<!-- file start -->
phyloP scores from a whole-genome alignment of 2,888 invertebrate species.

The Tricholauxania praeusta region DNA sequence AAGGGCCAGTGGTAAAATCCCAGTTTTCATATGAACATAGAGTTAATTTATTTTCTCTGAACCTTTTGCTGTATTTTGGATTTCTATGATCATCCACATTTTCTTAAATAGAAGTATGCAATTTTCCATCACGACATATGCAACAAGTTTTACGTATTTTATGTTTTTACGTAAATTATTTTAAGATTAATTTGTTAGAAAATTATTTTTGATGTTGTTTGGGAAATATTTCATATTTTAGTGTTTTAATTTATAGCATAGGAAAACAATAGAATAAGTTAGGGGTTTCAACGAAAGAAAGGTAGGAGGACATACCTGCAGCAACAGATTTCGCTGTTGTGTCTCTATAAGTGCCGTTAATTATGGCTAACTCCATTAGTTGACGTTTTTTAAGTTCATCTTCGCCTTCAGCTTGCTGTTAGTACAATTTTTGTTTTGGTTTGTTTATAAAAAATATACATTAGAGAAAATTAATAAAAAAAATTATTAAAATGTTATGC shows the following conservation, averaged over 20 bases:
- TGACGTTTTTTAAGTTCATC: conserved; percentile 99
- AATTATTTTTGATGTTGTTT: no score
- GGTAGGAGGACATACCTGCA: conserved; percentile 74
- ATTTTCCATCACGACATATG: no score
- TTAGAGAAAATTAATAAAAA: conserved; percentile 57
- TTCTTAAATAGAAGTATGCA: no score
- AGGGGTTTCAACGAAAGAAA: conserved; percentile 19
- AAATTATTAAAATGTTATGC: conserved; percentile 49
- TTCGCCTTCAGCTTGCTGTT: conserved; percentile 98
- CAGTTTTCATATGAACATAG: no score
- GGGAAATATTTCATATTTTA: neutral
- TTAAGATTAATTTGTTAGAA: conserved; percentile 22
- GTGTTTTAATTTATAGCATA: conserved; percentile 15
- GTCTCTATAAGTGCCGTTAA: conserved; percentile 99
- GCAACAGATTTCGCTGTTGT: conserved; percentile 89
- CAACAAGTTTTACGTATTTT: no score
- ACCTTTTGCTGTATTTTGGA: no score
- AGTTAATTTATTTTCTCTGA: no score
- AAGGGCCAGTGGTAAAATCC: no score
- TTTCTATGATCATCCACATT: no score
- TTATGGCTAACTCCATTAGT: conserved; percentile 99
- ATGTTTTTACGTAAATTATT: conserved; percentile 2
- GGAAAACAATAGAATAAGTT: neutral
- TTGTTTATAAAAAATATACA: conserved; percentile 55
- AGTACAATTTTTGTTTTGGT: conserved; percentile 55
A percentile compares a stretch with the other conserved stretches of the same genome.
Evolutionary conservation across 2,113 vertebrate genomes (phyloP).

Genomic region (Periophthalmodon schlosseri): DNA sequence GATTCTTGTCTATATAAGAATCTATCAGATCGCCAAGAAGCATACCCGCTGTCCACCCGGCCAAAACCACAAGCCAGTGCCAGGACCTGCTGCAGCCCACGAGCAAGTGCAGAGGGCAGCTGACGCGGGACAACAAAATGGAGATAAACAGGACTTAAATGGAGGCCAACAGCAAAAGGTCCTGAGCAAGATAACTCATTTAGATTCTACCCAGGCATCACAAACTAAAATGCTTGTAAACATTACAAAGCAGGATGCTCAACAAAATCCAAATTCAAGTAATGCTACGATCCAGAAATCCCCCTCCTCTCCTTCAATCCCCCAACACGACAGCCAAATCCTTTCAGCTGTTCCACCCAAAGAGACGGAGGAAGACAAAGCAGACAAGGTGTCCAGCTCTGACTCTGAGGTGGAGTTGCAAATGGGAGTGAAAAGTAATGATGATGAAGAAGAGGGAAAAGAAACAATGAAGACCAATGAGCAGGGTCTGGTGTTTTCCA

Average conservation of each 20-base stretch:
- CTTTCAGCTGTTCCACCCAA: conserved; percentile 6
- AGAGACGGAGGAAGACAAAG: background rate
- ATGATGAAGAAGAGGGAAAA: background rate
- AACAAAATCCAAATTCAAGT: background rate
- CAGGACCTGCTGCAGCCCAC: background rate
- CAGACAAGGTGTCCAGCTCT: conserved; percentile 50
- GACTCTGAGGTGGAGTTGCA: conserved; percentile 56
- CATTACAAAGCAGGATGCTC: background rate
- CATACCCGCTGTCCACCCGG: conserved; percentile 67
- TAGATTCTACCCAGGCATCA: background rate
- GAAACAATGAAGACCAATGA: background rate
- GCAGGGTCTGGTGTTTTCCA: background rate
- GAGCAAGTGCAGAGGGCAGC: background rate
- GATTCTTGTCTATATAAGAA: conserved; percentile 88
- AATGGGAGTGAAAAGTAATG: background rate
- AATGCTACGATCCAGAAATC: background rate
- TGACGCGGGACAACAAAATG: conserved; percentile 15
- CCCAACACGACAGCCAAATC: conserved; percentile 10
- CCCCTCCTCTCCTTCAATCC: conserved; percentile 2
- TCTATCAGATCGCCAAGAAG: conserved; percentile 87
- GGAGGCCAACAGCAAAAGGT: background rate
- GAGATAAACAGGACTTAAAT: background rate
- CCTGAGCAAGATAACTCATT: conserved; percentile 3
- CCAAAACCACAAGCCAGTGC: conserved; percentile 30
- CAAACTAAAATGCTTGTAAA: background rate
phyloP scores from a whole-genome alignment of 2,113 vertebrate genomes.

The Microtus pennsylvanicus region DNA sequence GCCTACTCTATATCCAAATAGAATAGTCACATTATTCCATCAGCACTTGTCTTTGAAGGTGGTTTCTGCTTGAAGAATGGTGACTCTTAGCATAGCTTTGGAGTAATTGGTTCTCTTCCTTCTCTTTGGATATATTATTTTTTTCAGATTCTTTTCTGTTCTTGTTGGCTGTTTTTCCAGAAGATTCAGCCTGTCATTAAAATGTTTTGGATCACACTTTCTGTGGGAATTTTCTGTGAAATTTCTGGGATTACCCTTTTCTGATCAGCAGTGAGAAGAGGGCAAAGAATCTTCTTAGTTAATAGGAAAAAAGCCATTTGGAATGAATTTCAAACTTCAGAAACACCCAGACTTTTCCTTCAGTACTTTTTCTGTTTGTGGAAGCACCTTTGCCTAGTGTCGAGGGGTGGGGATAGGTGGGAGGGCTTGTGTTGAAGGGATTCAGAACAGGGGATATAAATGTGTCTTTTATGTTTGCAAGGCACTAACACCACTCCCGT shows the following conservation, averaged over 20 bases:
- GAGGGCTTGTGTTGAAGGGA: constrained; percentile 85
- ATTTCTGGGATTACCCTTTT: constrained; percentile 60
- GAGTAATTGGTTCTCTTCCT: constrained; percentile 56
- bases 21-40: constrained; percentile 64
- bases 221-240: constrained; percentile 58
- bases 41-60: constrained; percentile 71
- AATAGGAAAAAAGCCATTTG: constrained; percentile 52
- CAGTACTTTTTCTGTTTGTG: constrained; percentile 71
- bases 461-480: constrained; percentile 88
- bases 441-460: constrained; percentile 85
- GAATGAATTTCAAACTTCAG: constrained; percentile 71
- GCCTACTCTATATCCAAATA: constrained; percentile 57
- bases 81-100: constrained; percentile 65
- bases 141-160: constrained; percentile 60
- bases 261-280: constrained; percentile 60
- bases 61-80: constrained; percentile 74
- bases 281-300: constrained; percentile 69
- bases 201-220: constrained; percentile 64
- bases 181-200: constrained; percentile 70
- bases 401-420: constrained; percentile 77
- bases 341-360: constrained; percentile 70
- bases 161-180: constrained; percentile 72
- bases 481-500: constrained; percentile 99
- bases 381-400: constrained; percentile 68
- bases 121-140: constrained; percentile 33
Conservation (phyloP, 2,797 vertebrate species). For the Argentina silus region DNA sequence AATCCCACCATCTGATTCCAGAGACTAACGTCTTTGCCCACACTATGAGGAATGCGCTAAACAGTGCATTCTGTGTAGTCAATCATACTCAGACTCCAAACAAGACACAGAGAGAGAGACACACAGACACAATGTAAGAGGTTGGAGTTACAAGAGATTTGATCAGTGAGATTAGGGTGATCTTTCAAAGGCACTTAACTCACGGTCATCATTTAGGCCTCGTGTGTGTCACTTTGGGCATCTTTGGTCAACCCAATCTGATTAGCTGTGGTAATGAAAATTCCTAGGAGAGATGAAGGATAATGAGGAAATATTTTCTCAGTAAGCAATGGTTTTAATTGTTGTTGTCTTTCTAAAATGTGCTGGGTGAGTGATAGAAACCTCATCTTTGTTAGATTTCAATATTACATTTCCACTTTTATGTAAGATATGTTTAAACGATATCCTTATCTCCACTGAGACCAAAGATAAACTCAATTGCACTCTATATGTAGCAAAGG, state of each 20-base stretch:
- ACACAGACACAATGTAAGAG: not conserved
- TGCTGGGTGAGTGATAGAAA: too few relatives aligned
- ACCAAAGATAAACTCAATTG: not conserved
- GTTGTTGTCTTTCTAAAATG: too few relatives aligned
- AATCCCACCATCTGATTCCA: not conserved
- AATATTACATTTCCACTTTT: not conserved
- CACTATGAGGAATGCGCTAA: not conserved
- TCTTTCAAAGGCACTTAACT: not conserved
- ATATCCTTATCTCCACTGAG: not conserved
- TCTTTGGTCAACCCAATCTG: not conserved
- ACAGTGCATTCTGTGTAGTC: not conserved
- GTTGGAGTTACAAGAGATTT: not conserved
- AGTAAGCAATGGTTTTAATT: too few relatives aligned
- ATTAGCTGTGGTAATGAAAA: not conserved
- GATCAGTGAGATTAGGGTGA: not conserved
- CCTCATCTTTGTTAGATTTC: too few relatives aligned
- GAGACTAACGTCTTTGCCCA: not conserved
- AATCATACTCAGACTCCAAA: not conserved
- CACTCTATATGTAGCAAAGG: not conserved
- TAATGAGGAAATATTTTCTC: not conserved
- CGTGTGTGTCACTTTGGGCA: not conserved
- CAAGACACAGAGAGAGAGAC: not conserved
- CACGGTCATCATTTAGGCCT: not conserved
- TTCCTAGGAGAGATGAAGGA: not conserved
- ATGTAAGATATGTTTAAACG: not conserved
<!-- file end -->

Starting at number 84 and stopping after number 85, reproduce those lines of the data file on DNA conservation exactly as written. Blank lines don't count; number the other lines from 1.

Conservation (phyloP, 2,797 vertebrate species). For the Argentina silus region DNA sequence AATCCCACCATCTGATTCCAGAGACTAACGTCTTTGCCCACACTATGAGGAATGCGCTAAACAGTGCATTCTGTGTAGTCAATCATACTCAGACTCCAAACAAGACACAGAGAGAGAGACACACAGACACAATGTAAGAGGTTGGAGTTACAAGAGATTTGATCAGTGAGATTAGGGTGATCTTTCAAAGGCACTTAACTCACGGTCATCATTTAGGCCTCGTGTGTGTCACTTTGGGCATCTTTGGTCAACCCAATCTGATTAGCTGTGGTAATGAAAATTCCTAGGAGAGATGAAGGATAATGAGGAAATATTTTCTCAGTAAGCAATGGTTTTAATTGTTGTTGTCTTTCTAAAATGTGCTGGGTGAGTGATAGAAACCTCATCTTTGTTAGATTTCAATATTACATTTCCACTTTTATGTAAGATATGTTTAAACGATATCCTTATCTCCACTGAGACCAAAGATAAACTCAATTGCACTCTATATGTAGCAAAGG, state of each 20-base stretch:
- ACACAGACACAATGTAAGAG: not conserved